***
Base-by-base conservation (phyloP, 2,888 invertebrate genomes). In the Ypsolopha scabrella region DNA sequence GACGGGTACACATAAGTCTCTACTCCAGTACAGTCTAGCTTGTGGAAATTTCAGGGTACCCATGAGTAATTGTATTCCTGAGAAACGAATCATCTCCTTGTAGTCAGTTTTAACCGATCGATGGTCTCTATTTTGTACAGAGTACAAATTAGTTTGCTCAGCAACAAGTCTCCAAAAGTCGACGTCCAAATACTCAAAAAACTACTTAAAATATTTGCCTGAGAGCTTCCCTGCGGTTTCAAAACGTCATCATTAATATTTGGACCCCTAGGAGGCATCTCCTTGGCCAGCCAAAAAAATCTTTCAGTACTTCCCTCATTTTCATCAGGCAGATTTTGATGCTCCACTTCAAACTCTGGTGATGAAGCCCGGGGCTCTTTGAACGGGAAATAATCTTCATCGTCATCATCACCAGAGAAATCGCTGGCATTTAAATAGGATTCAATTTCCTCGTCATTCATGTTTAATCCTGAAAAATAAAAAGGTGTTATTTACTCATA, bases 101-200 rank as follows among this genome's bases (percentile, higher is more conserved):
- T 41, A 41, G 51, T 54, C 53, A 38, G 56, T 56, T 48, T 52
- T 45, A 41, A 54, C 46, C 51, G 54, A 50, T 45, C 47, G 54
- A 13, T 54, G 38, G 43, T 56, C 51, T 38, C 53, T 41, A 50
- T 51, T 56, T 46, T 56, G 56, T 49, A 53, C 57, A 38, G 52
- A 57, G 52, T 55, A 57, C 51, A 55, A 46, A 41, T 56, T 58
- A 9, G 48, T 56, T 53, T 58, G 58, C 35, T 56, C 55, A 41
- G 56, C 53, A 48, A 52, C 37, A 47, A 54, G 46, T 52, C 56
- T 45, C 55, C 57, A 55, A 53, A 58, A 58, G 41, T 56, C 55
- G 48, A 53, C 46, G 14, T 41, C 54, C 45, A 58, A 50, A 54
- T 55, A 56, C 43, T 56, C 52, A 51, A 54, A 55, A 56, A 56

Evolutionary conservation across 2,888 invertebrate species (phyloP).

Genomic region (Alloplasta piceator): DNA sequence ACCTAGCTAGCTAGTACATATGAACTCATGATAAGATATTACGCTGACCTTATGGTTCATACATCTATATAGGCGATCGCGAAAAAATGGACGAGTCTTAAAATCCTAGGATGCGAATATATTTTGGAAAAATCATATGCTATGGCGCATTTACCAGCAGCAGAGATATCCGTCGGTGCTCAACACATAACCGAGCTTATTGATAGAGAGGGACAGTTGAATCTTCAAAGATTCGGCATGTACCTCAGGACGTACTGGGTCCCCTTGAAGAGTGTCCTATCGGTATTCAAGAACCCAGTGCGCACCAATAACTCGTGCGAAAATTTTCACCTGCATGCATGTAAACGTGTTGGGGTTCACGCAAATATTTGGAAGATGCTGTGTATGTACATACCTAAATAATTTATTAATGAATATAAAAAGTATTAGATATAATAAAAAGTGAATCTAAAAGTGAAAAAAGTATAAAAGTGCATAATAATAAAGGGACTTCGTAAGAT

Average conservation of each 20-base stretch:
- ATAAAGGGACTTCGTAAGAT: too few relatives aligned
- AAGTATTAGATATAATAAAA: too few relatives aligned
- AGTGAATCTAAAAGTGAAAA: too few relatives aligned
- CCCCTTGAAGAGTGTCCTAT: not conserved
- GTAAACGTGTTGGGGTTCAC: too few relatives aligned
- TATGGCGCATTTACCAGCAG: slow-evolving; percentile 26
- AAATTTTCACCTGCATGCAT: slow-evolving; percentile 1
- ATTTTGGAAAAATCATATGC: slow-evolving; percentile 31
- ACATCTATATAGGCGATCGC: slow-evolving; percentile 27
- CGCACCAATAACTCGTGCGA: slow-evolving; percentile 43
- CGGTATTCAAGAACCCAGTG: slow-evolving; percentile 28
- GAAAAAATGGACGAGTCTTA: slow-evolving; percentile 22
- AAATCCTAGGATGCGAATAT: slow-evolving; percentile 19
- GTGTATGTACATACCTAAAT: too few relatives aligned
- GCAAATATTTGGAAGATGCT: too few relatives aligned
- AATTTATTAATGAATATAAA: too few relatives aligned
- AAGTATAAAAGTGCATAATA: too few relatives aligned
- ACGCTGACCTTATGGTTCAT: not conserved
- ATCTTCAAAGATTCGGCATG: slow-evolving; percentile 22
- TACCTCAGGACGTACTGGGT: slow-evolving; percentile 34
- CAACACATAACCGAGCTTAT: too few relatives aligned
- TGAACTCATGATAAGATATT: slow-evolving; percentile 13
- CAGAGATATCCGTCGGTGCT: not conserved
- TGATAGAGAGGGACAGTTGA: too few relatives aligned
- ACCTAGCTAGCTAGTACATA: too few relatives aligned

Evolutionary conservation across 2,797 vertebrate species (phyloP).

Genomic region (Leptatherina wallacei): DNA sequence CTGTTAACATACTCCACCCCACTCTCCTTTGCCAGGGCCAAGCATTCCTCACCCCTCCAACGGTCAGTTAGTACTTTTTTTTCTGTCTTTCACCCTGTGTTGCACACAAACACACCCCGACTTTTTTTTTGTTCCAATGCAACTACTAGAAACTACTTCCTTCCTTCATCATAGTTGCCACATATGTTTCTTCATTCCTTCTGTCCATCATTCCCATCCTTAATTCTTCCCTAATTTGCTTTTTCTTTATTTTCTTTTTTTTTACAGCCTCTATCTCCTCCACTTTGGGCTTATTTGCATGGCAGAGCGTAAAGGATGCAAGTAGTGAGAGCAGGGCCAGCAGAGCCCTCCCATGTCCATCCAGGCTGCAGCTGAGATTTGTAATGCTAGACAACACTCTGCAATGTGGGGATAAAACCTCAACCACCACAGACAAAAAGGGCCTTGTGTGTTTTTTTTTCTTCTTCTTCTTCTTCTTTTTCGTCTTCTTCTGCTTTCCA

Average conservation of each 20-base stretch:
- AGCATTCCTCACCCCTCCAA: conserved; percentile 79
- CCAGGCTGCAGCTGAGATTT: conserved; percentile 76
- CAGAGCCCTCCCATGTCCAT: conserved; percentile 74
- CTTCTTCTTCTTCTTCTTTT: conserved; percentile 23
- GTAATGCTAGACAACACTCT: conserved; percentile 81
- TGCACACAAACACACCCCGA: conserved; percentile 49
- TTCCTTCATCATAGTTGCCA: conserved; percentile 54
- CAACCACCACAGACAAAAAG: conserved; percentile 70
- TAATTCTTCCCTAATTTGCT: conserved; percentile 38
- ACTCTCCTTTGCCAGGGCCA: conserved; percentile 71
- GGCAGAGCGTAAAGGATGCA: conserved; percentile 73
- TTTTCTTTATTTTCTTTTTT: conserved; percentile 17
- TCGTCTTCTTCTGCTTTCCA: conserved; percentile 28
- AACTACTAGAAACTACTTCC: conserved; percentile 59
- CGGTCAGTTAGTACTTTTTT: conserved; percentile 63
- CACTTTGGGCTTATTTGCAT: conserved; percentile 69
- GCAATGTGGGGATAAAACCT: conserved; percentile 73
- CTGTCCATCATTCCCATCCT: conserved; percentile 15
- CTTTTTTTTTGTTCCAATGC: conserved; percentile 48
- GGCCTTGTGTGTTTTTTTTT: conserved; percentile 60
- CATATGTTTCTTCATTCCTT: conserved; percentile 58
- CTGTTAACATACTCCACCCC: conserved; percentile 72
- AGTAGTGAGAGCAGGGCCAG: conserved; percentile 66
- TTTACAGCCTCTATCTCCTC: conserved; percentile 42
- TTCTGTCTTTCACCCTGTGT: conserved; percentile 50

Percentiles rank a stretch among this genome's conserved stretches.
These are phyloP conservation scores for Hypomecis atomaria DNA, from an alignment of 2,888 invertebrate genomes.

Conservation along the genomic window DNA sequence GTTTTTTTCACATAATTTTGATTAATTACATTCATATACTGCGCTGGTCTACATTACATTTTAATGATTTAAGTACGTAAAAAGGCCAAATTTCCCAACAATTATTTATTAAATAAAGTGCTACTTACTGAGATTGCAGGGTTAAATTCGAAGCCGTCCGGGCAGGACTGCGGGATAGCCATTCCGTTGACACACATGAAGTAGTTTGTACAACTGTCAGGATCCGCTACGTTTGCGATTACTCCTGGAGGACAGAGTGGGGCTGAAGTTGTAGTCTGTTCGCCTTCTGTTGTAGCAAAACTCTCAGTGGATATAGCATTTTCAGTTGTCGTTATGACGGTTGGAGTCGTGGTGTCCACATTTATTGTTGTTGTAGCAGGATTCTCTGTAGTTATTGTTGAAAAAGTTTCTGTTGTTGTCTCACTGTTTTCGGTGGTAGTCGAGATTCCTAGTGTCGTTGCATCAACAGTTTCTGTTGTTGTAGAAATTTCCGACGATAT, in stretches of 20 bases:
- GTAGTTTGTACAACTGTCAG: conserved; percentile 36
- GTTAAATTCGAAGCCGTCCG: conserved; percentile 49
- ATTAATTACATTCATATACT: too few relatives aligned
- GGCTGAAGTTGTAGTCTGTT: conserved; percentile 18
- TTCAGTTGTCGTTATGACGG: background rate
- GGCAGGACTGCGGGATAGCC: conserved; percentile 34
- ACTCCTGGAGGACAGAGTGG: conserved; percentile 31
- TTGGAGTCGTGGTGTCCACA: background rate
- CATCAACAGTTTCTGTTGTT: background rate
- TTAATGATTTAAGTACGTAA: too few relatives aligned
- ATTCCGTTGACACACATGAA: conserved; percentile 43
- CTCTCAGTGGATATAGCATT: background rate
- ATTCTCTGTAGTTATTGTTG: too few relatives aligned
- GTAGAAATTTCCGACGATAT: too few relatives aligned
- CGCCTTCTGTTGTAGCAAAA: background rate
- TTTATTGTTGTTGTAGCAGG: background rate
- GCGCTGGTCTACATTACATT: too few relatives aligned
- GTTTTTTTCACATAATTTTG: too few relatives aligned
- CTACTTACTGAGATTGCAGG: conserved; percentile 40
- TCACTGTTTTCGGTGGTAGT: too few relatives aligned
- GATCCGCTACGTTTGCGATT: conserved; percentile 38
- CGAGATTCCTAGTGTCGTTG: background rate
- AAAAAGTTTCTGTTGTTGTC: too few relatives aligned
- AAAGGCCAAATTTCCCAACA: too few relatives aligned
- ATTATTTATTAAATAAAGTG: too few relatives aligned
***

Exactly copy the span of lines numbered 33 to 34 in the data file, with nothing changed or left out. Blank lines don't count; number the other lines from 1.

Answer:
- ATCTTCAAAGATTCGGCATG: slow-evolving; percentile 22
- TACCTCAGGACGTACTGGGT: slow-evolving; percentile 34